|Publication number||US4135426 A|
|Application number||US 05/760,737|
|Publication date||Jan 23, 1979|
|Filing date||Jan 19, 1977|
|Priority date||Jan 19, 1977|
|Publication number||05760737, 760737, US 4135426 A, US 4135426A, US-A-4135426, US4135426 A, US4135426A|
|Inventors||James H. Rickard|
|Original Assignee||Ovation Instruments, Inc.|
|Export Citation||BiBTeX, EndNote, RefMan|
|Patent Citations (7), Referenced by (48), Classifications (18)|
|External Links: USPTO, USPTO Assignment, Espacenet|
This invention relates to stringed musical instruments, and deals more particularly with a bridge for such an instrument which bridge may be combined with a tailpiece and/or a mute mechanism to form a single unit.
The invention is advantageously applied to an electric string bass and is, therefore, in the accompanying drawings and following description illustrated and described in such environment. However, it may be applied to a large variety of other stringed instruments and there is no intention to limit the invention to the illustrated example.
In stringed musical instruments of the type with which this invention is concerned, the strings are conventionally stretched between a bridge and a nut and along part of the distance between the bridge and the nut are underlain by a fret board against which they may be pressed in the playing of the instrument to change their respective lengths and therefore the frequency of the sounds produced. It is further known that due to different characteristics of different strings, different strings require slightly different spacings between the bridge and the nut to produce accurate intonation from the strings as the string is pressed against different frets of the fret board. Not only do the several strings of the set of strings installed on an instrument commonly require different bridge to nut spacings but any given string of such set also commonly requires different bridge to nut spacings depending on its brand. Therefore, a general object of this invention is to provide a bridge wherein the bridge to nut spacing of the individual strings may be readily adjusted. In further keeping with this object, a more specific object is to provide a bridge wherein individually adjustable support means are provided for each string and wherein a visible indication is provided for each such support member to indicate its particular state of adjustment whereby the positions of the string support members may be visually set to agree with a pre-established setting scheme associated with the brand of strings used on the instrument, thereby eliminating the need for a performer to adjust the string intonation by ear or at least giving initial coarse adjustments from which finer adjustments can then be made by ear.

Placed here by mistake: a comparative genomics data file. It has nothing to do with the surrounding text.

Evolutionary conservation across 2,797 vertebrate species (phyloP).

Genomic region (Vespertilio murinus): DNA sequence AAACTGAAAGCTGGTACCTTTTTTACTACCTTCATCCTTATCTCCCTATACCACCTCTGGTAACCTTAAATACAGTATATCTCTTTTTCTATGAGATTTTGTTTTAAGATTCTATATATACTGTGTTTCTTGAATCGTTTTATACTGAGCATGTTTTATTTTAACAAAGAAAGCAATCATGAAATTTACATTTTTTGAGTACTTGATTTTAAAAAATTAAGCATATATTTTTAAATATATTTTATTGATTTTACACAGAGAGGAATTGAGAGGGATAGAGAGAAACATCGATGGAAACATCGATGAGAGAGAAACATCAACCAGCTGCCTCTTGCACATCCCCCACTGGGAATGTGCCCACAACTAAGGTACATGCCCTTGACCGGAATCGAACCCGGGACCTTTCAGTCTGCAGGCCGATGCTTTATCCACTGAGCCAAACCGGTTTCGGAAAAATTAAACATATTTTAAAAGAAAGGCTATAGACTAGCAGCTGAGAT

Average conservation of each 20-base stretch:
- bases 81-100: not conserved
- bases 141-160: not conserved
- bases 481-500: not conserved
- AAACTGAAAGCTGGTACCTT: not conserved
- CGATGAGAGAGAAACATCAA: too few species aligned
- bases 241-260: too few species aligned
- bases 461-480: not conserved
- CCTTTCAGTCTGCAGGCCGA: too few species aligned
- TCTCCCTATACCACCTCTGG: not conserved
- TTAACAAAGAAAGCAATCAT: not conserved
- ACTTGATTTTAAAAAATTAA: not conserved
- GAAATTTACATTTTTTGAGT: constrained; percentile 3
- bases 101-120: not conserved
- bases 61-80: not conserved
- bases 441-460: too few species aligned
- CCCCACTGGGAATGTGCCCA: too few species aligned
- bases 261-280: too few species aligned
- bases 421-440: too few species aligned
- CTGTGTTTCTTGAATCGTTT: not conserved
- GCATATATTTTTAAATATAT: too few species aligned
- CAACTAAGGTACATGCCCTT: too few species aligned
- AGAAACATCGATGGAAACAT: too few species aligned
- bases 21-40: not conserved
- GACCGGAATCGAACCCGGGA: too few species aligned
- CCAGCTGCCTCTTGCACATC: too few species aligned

A further object of this invention is to provide a bridge of the foregoing character wherein the string support members are supported on their base so as to provide a fixed string curvature matching the curvature of the fret board and including an adjustment means whereby the base of the bridge may be raised and lowered and/or tilted relative to the body of the instrument to bring the strings into proper height adjustment relative to the fret board without changing the curvature established by the string support members.
Another object of the invention is to provide a bridge such as aforesaid whose base also provides a tailpiece for anchoring the adjacent ends of the strings to the base and which tailpiece is designed to permit quick loading and unloading of the strings to facilitate their installation and removal from the instrument.
A still further object of this invention is to provide a bridge of the foregoing character whose base also serves to provide a housing for a mute located slightly forwardly of the string supporting members of the bridge and movable into and out of engagement with the strings and which mute therefore moves with the base as the base is adjusted so as to retain the same relationship with said strings despite adjustment of said base relative to said body.
A further object of the invention is to provide an electrical output for each string by providing a piezoelectric element in each string supporting member to produce an electrical output signal analogous to the vibration of the string supported thereby. In connection with this object, a more detailed object of the invention is to provide the bridge base with a recess providing a covered housing for a plurality of volume controls each associated with a respective one of the piezoelectric elements.
A still more specific object of the invention is to provide a bridge for a stringed musical instrument which bridge is combined with a tailpiece and a mute to provide a single bridge, tailpiece and mute unit adapted for attachment to an instrument body.
Other objects and advantages of the invention will be apparent from the following description and from the drawings forming a part thereof.